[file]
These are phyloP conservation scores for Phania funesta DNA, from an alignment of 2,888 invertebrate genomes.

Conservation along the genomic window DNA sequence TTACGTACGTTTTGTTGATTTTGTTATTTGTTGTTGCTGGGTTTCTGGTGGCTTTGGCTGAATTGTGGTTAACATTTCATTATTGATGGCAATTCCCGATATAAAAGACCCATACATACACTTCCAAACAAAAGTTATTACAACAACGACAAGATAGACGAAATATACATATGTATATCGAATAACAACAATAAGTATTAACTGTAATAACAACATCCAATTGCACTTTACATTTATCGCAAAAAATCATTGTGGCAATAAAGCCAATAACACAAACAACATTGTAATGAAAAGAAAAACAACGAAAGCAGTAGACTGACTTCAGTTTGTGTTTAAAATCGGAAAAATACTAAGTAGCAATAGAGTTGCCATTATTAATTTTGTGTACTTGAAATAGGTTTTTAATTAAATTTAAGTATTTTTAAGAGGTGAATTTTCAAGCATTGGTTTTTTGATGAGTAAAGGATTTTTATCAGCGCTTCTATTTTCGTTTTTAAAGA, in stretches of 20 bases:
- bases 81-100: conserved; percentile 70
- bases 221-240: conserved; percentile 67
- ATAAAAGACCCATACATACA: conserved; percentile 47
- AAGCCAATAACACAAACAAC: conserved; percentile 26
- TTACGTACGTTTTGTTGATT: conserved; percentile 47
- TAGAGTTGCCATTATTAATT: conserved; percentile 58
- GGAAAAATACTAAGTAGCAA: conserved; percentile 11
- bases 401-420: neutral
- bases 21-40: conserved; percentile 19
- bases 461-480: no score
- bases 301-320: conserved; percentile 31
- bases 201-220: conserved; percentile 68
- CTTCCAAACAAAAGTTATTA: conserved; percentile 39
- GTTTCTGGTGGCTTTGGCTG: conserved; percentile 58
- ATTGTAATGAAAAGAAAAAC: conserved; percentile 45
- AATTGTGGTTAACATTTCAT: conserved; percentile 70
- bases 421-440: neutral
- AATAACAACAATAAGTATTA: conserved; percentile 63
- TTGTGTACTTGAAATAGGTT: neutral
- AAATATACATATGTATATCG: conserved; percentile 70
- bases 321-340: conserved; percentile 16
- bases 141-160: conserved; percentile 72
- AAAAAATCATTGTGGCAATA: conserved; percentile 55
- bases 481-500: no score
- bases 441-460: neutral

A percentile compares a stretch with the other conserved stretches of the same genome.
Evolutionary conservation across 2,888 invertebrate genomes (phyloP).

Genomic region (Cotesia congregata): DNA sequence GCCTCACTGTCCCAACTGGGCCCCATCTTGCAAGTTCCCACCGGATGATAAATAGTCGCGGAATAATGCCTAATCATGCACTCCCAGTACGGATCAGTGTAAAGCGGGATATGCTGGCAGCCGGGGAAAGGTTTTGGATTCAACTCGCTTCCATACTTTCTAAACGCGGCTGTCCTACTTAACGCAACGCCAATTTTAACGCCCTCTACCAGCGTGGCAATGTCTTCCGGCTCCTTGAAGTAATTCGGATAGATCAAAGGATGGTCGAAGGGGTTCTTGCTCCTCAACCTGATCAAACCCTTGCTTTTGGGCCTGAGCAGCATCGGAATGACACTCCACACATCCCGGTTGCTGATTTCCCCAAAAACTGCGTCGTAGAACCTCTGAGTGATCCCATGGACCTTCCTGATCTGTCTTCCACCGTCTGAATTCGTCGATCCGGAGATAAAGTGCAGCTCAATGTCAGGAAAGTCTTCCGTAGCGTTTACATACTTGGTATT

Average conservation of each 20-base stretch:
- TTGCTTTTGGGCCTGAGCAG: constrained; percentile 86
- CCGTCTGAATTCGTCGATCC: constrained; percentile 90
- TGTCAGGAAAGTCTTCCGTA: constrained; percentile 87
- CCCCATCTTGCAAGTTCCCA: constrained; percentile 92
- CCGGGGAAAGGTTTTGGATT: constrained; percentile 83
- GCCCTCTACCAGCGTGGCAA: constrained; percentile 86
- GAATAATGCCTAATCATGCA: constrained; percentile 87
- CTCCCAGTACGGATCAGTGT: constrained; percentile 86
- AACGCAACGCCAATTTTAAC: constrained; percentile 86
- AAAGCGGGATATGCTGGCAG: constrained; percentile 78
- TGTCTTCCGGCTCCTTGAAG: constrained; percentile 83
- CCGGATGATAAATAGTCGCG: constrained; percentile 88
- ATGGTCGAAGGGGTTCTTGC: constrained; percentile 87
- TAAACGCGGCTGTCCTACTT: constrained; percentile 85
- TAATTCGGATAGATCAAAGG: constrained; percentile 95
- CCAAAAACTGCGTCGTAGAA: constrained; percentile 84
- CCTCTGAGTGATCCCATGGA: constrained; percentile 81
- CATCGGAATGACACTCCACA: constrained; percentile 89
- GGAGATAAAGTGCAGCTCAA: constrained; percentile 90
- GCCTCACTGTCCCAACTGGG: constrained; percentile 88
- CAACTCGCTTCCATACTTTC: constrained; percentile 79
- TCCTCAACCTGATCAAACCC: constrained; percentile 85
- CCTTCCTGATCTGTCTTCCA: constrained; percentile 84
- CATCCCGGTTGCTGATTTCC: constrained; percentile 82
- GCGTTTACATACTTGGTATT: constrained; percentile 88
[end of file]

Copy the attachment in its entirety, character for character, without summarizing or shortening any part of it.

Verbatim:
These are phyloP conservation scores for Phania funesta DNA, from an alignment of 2,888 invertebrate genomes.

Conservation along the genomic window DNA sequence TTACGTACGTTTTGTTGATTTTGTTATTTGTTGTTGCTGGGTTTCTGGTGGCTTTGGCTGAATTGTGGTTAACATTTCATTATTGATGGCAATTCCCGATATAAAAGACCCATACATACACTTCCAAACAAAAGTTATTACAACAACGACAAGATAGACGAAATATACATATGTATATCGAATAACAACAATAAGTATTAACTGTAATAACAACATCCAATTGCACTTTACATTTATCGCAAAAAATCATTGTGGCAATAAAGCCAATAACACAAACAACATTGTAATGAAAAGAAAAACAACGAAAGCAGTAGACTGACTTCAGTTTGTGTTTAAAATCGGAAAAATACTAAGTAGCAATAGAGTTGCCATTATTAATTTTGTGTACTTGAAATAGGTTTTTAATTAAATTTAAGTATTTTTAAGAGGTGAATTTTCAAGCATTGGTTTTTTGATGAGTAAAGGATTTTTATCAGCGCTTCTATTTTCGTTTTTAAAGA, in stretches of 20 bases:
- bases 81-100: conserved; percentile 70
- bases 221-240: conserved; percentile 67
- ATAAAAGACCCATACATACA: conserved; percentile 47
- AAGCCAATAACACAAACAAC: conserved; percentile 26
- TTACGTACGTTTTGTTGATT: conserved; percentile 47
- TAGAGTTGCCATTATTAATT: conserved; percentile 58
- GGAAAAATACTAAGTAGCAA: conserved; percentile 11
- bases 401-420: neutral
- bases 21-40: conserved; percentile 19
- bases 461-480: no score
- bases 301-320: conserved; percentile 31
- bases 201-220: conserved; percentile 68
- CTTCCAAACAAAAGTTATTA: conserved; percentile 39
- GTTTCTGGTGGCTTTGGCTG: conserved; percentile 58
- ATTGTAATGAAAAGAAAAAC: conserved; percentile 45
- AATTGTGGTTAACATTTCAT: conserved; percentile 70
- bases 421-440: neutral
- AATAACAACAATAAGTATTA: conserved; percentile 63
- TTGTGTACTTGAAATAGGTT: neutral
- AAATATACATATGTATATCG: conserved; percentile 70
- bases 321-340: conserved; percentile 16
- bases 141-160: conserved; percentile 72
- AAAAAATCATTGTGGCAATA: conserved; percentile 55
- bases 481-500: no score
- bases 441-460: neutral

A percentile compares a stretch with the other conserved stretches of the same genome.
Evolutionary conservation across 2,888 invertebrate genomes (phyloP).

Genomic region (Cotesia congregata): DNA sequence GCCTCACTGTCCCAACTGGGCCCCATCTTGCAAGTTCCCACCGGATGATAAATAGTCGCGGAATAATGCCTAATCATGCACTCCCAGTACGGATCAGTGTAAAGCGGGATATGCTGGCAGCCGGGGAAAGGTTTTGGATTCAACTCGCTTCCATACTTTCTAAACGCGGCTGTCCTACTTAACGCAACGCCAATTTTAACGCCCTCTACCAGCGTGGCAATGTCTTCCGGCTCCTTGAAGTAATTCGGATAGATCAAAGGATGGTCGAAGGGGTTCTTGCTCCTCAACCTGATCAAACCCTTGCTTTTGGGCCTGAGCAGCATCGGAATGACACTCCACACATCCCGGTTGCTGATTTCCCCAAAAACTGCGTCGTAGAACCTCTGAGTGATCCCATGGACCTTCCTGATCTGTCTTCCACCGTCTGAATTCGTCGATCCGGAGATAAAGTGCAGCTCAATGTCAGGAAAGTCTTCCGTAGCGTTTACATACTTGGTATT

Average conservation of each 20-base stretch:
- TTGCTTTTGGGCCTGAGCAG: constrained; percentile 86
- CCGTCTGAATTCGTCGATCC: constrained; percentile 90
- TGTCAGGAAAGTCTTCCGTA: constrained; percentile 87
- CCCCATCTTGCAAGTTCCCA: constrained; percentile 92
- CCGGGGAAAGGTTTTGGATT: constrained; percentile 83
- GCCCTCTACCAGCGTGGCAA: constrained; percentile 86
- GAATAATGCCTAATCATGCA: constrained; percentile 87
- CTCCCAGTACGGATCAGTGT: constrained; percentile 86
- AACGCAACGCCAATTTTAAC: constrained; percentile 86
- AAAGCGGGATATGCTGGCAG: constrained; percentile 78
- TGTCTTCCGGCTCCTTGAAG: constrained; percentile 83
- CCGGATGATAAATAGTCGCG: constrained; percentile 88
- ATGGTCGAAGGGGTTCTTGC: constrained; percentile 87
- TAAACGCGGCTGTCCTACTT: constrained; percentile 85
- TAATTCGGATAGATCAAAGG: constrained; percentile 95
- CCAAAAACTGCGTCGTAGAA: constrained; percentile 84
- CCTCTGAGTGATCCCATGGA: constrained; percentile 81
- CATCGGAATGACACTCCACA: constrained; percentile 89
- GGAGATAAAGTGCAGCTCAA: constrained; percentile 90
- GCCTCACTGTCCCAACTGGG: constrained; percentile 88
- CAACTCGCTTCCATACTTTC: constrained; percentile 79
- TCCTCAACCTGATCAAACCC: constrained; percentile 85
- CCTTCCTGATCTGTCTTCCA: constrained; percentile 84
- CATCCCGGTTGCTGATTTCC: constrained; percentile 82
- GCGTTTACATACTTGGTATT: constrained; percentile 88